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A Few Lessons From AMGN (Trade Review)

If you’re looking for excitement, this isn’t a post for you.

This is a recap of a trade which actually yielded nothing – but there were some good lessons tied to it.  Plus, I certainly wouldn’t be bragging about a breakeven trade.

The Setup

Let’s go back to August 12th, the day I originally listed AMGN for a swing trade buy.  The stock had outperformed the NAZ since June 11th with a 22% gain (vs. the NAZ up 7.5%).  It clearly had momentum and had been able to put in some well-deserved rest for two weeks.  I noticed the descending trend line from the high, and set up a buy upon a break of that trend line at $83.00 and shared it with subscribers.

Here’s a look at the chart of AMGN when I set up the trade:

Why I Use TC2000 [1]

That buy triggered on Aug. 14th, and over the next few weeks the stock grinded higher but never really gathered momentum.  Three times it posted a new 52-week high, only to immediately hesitate afterward.

Adjustments

Having sat in AMGN for a few weeks with limited progress, I tightened my stop loss from $80 (initial stop) to $82 on Sept. 3 in order to reduce risk.  The stock had just completed a multi-day pullback and it was appropriate to tighten up after strength returned.  I tightened it again to $83 a week later after the stock had tagged the prior high to the penny, only to reverse lower.  This looked ominous, so I tightened to my breakeven.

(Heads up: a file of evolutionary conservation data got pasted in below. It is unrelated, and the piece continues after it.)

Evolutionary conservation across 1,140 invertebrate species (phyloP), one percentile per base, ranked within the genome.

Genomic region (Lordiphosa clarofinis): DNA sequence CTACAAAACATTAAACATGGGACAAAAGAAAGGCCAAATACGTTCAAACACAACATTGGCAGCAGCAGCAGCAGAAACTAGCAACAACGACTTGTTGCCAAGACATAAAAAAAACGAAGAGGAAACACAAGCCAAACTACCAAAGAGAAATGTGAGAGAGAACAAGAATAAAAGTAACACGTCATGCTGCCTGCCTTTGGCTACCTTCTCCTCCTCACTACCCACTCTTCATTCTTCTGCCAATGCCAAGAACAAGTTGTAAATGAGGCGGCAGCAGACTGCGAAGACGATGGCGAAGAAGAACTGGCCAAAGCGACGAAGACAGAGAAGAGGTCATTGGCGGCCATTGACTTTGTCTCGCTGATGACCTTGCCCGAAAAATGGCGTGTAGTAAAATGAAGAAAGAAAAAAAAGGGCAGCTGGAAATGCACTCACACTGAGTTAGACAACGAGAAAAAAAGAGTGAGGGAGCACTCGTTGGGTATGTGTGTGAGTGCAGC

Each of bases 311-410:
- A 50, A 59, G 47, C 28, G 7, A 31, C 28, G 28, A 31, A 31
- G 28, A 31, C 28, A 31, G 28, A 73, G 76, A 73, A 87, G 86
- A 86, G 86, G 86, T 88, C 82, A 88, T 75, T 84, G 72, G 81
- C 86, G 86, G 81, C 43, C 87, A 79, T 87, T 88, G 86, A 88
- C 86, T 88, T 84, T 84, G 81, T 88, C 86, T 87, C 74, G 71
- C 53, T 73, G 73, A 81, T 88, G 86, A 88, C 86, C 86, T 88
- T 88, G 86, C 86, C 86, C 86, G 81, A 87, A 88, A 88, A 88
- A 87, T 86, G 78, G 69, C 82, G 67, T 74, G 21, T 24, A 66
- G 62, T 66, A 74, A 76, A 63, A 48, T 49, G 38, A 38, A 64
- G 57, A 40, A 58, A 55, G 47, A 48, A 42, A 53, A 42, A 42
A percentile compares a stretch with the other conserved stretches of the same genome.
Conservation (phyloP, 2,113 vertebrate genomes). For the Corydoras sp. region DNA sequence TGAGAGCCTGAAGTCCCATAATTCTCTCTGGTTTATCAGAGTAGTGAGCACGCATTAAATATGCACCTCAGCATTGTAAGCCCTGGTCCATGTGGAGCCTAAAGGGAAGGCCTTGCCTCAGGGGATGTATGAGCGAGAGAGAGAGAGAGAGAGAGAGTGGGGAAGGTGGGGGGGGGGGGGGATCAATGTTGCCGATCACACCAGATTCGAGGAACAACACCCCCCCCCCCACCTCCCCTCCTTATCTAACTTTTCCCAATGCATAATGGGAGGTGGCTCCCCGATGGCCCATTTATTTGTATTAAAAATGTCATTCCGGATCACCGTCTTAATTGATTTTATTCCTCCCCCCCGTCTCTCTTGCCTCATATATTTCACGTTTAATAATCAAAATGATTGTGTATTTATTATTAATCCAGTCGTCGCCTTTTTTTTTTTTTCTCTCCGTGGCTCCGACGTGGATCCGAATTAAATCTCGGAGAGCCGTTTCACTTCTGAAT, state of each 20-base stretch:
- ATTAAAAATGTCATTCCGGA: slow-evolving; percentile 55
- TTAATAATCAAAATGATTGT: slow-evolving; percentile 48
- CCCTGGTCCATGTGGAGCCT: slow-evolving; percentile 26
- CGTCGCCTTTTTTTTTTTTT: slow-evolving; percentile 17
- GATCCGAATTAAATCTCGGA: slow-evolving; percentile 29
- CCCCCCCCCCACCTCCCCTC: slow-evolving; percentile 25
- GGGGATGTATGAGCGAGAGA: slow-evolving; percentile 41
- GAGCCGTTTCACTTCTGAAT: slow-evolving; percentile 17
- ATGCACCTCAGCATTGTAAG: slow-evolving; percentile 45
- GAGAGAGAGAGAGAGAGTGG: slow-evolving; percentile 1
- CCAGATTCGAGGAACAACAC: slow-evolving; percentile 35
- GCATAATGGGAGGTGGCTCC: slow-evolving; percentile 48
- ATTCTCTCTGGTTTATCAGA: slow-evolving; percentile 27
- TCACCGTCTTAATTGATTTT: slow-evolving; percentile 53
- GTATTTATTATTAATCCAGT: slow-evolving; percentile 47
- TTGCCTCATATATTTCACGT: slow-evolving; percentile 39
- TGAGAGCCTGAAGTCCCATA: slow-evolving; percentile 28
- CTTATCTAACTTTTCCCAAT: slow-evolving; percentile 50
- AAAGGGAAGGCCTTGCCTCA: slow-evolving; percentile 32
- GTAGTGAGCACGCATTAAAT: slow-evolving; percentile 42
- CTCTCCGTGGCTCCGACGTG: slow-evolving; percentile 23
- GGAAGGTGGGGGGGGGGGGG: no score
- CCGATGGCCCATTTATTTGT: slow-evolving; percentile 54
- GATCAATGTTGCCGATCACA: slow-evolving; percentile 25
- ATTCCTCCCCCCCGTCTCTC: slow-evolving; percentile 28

The AMGN chart with my stop adjustments along the way:

Why I Use TC2000 [1]

This gave the stock a little wiggle room to keep me in the trade should it turn back up, but it eliminated my effective risk in the trade.  A stop out wouldn’t pay me a thing, but for a trade which never took off, neither would it cost me anything.

The Exit

I was taken out of the AMGN position at $83 on Wednesday, and since then the stock has broken down further with a solid breach of the multi-week uptrend line.  Where it goes from here, I don’t know, but I sure don’t view this action as bullish so I’m out.

Here’s a look at AMGN as it currently stands:

Why I Use TC2000 [1]

On some trades, breakeven isn’t bad.  You enter a great setup, you give it room, you stay patient, and it just doesn’t ever get going.  This was one of those.

Hopefully by looking back at this trade, it’ll help you manage your next position better when it acts sluggish.  If you’re seeing modest rewards but after ample time you’re really not getting paid, tighten up.  Odds are, if it turns lower you’ll be glad you did.

Trade Like a Bandit!

Jeff White
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